Journey – Destination 1 – Jaffna Central College

I joined Jaffna Central College (affectionately known as JCC) in 1967 and walked to school from my uncle’s home on Clock Tower Road. For a kid moving from a small school in Mannar, Central was an enormous and magnificent place – a hub of activity in every sense. Later on, my parents lived in Athiyady and Nallur and I was one of the bicyclists who clogged up the morning traffic in Jaffna town.

What I learned at Central played a huge part in my professional success and molded me into the person I am today, able to thrive in alien environments and unchartered territories. Central was the most cosmopolitan amongst all the schools in Jaffna. We had students from all the towns and villages around Jaffna. In my class I had some of the richest and poorest kids in Jaffna. We had kids dropped by chauffer driven cars immaculately dressed from head to toe and kids who walked miles with no footwear to protect their feet from the sweltering sun. There were Christians, Muslims, and Hindus. Central treated all of them equally and this specific culture instilled a unique set of values on all of us during a tumultuous time.

My teachers from middle school to high school included many interesting characters to say the least. Mr. Somasundaram the constantly betel chewing music teacher and the woodwork teacher Mr. Jayaratnam who had some challenges of his own are two of the more interesting ones. We had nicknames for most of our teachers. Many of them for reasons of endearment and some to reflect our negative feelings at times due to what we perceived as unfair or cruel punishments meted out to us.

Our principal up to my O. Levels was Mr. Sabalingam, one of the greatest educators Jaffna has ever produced. He took an interest in me personally due to my academic achievements and tried to convince me to move to Jaffna Hindu when he took over the principal’s chair at Hindu. I am truly glad that I stayed at my beloved Central. The teachers who helped me build a strong foundation in the sciences were Mr. Sabalingam, Mr. mariathas, Mr. Sethukavalar, Mr. Paramananthan, Mr. Vigneswaran and Mr. Mahadeva.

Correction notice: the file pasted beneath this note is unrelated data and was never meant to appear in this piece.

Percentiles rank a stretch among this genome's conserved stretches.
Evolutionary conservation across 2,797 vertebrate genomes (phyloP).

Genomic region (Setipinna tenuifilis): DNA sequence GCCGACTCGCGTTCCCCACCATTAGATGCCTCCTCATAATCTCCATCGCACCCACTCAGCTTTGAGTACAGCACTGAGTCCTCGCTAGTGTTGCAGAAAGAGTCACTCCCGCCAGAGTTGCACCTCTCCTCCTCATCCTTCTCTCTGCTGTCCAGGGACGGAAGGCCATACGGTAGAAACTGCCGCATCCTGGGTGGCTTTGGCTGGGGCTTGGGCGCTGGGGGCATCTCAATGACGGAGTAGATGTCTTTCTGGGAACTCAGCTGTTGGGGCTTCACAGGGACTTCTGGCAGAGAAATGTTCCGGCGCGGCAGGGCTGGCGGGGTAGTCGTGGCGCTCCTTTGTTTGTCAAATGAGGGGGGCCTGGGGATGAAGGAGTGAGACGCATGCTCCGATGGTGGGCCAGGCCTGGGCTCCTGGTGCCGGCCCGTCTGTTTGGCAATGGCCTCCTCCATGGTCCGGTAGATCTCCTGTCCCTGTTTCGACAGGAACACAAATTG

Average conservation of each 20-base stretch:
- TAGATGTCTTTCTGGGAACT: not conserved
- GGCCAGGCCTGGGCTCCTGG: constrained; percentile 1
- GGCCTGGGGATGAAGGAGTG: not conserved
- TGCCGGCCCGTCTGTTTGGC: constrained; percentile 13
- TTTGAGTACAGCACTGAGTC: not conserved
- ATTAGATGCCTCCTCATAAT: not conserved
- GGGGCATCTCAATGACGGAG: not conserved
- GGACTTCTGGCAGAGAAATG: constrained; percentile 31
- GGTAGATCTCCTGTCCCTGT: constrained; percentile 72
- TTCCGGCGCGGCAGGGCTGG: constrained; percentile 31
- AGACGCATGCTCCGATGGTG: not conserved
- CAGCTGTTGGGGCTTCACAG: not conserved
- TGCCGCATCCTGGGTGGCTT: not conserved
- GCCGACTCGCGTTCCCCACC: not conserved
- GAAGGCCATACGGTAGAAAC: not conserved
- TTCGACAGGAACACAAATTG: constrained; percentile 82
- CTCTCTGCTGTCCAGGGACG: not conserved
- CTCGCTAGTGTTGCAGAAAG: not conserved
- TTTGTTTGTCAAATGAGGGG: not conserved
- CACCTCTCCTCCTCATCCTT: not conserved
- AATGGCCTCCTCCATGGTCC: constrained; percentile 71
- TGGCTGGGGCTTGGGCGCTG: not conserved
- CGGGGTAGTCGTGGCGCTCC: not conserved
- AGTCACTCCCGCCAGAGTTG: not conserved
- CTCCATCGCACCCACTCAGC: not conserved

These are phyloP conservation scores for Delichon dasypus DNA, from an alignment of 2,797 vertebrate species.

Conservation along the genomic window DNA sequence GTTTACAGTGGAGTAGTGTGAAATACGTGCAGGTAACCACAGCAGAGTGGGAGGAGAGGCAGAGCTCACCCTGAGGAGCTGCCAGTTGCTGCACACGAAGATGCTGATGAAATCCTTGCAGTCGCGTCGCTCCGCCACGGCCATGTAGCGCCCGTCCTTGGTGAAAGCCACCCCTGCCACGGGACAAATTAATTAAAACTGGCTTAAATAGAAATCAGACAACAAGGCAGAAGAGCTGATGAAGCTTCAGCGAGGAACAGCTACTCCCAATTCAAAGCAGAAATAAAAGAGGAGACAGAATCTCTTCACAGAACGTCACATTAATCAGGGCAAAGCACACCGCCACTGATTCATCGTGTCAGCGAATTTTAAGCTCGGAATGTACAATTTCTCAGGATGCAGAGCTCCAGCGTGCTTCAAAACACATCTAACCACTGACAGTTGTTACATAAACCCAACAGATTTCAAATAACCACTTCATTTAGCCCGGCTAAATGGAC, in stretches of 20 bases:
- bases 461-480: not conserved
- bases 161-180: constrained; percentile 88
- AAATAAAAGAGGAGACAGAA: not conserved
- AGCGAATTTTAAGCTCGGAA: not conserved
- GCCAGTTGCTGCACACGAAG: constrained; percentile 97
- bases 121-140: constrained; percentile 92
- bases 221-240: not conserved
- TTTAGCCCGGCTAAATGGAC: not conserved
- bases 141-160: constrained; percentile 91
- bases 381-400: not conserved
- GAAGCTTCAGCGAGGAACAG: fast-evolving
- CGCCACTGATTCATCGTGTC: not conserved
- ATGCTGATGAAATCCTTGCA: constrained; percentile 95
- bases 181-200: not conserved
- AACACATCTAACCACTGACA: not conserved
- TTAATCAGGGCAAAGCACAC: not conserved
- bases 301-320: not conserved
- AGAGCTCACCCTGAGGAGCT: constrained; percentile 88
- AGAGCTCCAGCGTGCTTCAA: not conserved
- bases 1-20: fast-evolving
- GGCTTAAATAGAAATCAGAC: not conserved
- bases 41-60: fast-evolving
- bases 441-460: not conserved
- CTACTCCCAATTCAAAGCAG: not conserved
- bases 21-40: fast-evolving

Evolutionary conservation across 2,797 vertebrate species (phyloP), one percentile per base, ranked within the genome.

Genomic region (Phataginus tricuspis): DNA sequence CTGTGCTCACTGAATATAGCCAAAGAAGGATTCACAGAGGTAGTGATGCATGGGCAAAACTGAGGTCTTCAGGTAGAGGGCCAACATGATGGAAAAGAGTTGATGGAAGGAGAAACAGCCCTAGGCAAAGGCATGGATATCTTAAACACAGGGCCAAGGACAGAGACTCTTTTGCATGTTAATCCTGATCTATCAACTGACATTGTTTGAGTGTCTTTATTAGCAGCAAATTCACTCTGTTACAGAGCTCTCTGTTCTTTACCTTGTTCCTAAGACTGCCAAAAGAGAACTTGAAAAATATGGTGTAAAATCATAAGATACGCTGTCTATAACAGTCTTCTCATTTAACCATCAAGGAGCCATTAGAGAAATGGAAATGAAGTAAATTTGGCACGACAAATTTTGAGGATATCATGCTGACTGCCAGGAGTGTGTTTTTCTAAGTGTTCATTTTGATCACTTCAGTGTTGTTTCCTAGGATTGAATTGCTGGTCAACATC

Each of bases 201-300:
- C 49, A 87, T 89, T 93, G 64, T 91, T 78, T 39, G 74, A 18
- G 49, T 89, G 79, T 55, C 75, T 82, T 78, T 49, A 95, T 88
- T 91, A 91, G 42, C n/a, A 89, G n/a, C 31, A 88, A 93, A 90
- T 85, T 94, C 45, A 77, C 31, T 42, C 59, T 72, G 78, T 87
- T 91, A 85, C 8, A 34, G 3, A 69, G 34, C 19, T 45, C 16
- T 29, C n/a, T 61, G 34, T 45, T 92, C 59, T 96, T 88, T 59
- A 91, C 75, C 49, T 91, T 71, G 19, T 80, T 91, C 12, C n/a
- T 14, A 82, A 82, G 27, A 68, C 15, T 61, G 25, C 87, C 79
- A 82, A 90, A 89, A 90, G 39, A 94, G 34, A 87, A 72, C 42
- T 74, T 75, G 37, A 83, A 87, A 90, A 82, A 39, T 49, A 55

The period during my A Levels, I had to admit was a challenging one and was the beginning of the transformation of the Tamil nation impacted by the “standardization” policy. We were the second batch impacted by this policy and many of my friends went on to get involved in many heroic activities outside of the school activities.

Being a sportsman at Central was the most cherished thing for most students and the best way to be noticed. A Central cricketer would always win the popularity contest amongst the girls, particularly from our neighboring school, Vembadi. I remember our lunch time cricket matches which will go on for weeks to finish the required four innings. The wicket was two book suitcases, stacked on top of the other precariously and the balls many times were worn out tennis balls. These lunchtime games were the incubator and nursery that produced some of the outstanding cricketers produced by Central including my brother S. Suthakaran. Centralites R.K. Premachandran, K.M. Shanthilkumar and R. Naguleswaran would have had an outstanding career playing for Srilanka if they were born in Colombo.

The Central – St. John’s match was the highlight of the sporting calendar. The level and type of activities I enjoyed during the big match changed over the years. During the last two years at JCC I had to find refuge at a friend’s house in lieu of facing the wrath of my parents due to the level of inebriation that took place. The annual sports meet was another big sporting event and I belonged to the Wilkes house and unfortunately we never ended up as the champion house during my time at Central. The best ever athlete produced by Central, Olympian Nagalingam Ethirveerasingam was the chief guest for the sports meet one year.

Annual prize giving was another event that I remember fondly. I was fortunate enough to be recognized every year as one of the best students during the prize giving and was specially recognized for my achievements in the three important public examinations, J.S.C., G.C.E., O level and A level. We had many distinguished all boys as chief guests every year and I was very proud to see my classmate, good friend and President’s Counsel R. Surendran being the chief guest at a recent prize giving.

Finally, I would like to say that my beloved Central has given me more than I ever could have imagined and I would like to encourage all the Centralites living across the globe to contribute towards Central’s re-building to achieve the glorious reputation as a leading educational institution.

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